Public Space Cadet

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Toronto City Hall from above. Photo by Sam Javanrouh.

In last Thursday’s post on David Miller and the recent Toronto election, our handsome and talented Hogtown correspondent, Siqi Zhu, briefly wrote about the Toronto Public Space Committee and its rise to prominence in the civic lovefest of the Miller era. Now, there is absolutely no doubt that the TPSC has indeed risen to prominence: the latest issue of Toronto Life, the glossy journal of the city’s chattering classes, includes a lengthy profile of the Public Space Committee and its founder, Dave Meslin.

The Toronto Public Space Committee is at the forefront of a resurgence in Toronto civic spirit, one rooted in the city’s west end and a clique of devoted followers with a decidedly grassroots, populist vision of urban design, development and planning — “the spiritual grandchildren of the late Jane Jacobs,” as Toronto Life calls them.


It continues:

These neo-Jacobites are taking pride in a city with perennial self-esteem issues, making an emotional investment in a way that hasn’t been seen for a very long time. Many subscribe to what the local music community calls Torontopia—a defiant optimism designed to eradicate the “Toronto sucks” attitude of generations past. … Through Meslin’s lobby group the Toronto Public Space Committee and its adjunct magazine Spacing, the neo-Jacobites have pitched a tent big enough to house an assemblage of like-minded but previously unconnected groups, including bike nuts, artists, musicians, writers, photographers, civic activists, community gardeners, local musicians and energy conservationists. Equally important, they’ve fostered an environment where acts of urban intervention—like Murmur, a project that allows pedestrians to retrieve audio commentary via cell phone in selected portions of the city; or geeky bursts of eccentricity like the TTC Subway Rider Efficiency Guide, a tiny pamphlet that shaves seconds off your daily commute by showing how the subway cars align with escalators, exits and transfer points at various stations—are encouraged into being.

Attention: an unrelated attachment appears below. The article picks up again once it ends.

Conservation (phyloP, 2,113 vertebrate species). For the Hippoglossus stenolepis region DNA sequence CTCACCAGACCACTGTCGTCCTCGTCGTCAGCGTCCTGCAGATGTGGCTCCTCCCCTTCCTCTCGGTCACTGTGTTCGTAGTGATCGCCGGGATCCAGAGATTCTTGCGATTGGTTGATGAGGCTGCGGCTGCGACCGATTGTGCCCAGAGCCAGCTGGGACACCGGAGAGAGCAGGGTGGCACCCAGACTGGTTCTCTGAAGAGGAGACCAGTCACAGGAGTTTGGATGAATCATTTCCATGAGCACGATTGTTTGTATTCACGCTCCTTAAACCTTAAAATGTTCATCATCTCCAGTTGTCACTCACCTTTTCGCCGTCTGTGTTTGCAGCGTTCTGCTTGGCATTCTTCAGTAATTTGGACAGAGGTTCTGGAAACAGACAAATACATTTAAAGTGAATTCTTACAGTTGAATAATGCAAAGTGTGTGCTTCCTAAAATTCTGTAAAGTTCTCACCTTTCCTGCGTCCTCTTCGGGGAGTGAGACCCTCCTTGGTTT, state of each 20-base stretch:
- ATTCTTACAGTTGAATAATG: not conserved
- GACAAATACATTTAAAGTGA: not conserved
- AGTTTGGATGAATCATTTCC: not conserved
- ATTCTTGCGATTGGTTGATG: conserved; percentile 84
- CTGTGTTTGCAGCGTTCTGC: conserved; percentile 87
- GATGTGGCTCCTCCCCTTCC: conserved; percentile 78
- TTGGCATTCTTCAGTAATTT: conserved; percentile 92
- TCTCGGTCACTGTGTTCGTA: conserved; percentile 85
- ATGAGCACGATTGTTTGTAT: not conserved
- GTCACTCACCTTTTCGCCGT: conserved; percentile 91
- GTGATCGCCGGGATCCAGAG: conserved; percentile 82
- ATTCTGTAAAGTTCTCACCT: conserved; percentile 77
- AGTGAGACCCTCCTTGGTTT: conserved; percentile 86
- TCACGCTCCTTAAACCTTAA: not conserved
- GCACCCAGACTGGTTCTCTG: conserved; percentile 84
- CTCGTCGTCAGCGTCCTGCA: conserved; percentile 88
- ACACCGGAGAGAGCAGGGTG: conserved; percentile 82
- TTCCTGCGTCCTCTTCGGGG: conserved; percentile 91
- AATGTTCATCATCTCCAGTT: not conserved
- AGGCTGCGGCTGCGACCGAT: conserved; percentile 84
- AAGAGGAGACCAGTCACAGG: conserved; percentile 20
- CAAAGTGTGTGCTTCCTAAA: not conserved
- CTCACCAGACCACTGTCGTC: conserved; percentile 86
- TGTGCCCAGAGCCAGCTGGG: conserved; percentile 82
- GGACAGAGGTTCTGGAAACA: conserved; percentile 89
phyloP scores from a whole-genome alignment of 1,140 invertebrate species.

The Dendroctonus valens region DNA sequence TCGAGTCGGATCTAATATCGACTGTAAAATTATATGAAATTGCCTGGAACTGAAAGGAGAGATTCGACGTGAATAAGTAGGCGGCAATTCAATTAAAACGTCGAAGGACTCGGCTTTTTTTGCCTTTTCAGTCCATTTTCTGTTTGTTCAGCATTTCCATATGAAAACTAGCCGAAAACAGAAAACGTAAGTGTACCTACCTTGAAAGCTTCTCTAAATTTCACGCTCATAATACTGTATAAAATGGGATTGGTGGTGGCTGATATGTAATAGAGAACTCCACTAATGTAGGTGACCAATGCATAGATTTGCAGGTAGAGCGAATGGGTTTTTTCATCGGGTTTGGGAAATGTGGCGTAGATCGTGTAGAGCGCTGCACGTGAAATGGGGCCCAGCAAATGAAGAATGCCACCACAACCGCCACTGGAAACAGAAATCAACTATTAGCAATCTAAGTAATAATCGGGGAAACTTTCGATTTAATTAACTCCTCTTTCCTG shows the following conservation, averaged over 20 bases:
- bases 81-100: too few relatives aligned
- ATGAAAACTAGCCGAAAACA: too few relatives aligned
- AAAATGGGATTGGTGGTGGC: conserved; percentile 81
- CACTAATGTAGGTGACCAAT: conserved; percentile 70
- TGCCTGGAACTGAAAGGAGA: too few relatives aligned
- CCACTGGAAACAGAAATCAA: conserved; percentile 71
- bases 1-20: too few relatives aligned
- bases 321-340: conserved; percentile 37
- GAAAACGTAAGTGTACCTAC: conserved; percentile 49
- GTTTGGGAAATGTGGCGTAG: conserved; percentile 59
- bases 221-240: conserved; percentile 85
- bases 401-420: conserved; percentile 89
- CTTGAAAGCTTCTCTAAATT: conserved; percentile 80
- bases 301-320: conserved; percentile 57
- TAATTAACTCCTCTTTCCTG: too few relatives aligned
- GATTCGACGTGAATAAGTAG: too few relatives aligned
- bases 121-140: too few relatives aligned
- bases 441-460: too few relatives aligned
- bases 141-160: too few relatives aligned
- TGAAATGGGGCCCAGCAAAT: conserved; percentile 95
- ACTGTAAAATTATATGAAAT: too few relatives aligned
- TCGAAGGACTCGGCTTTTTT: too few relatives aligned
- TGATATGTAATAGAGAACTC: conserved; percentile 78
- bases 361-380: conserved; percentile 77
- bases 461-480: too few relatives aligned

What Toronto Life describes, and what Dave Meslin is at the heart of, is a veritable revolution in Toronto public discourse: for the first time, there is an informed, comprehensive and widespread understanding of public space and civic culture. Torontonians are often accused by other Canadians of navel-gazing, but the reality is that, until recently, they have taken their city for granted.

The essential stops on any online tour of Toronto are as follows: the TPSC website, with details on the committee’s latest lobbying efforts; Spacing magazine and its indispensible Spacing Wire blog; the TTC Subway Rider Efficiency Guide; and the Urban Toronto discussion forum. Joe Clark, through his blog Fawny, sympathizes with Meslin and his movement but is nonetheless highly critical of it; a recent post on the Toronto Life article outlines his main points of contention.

This entry was written by Christopher DeWolf , posted on Monday November 20 2006at 12:11 am , filed under Canada, Politics, Society and Culture and tagged , . Bookmark the permalink . Post a comment below or leave a trackback: Trackback URL.

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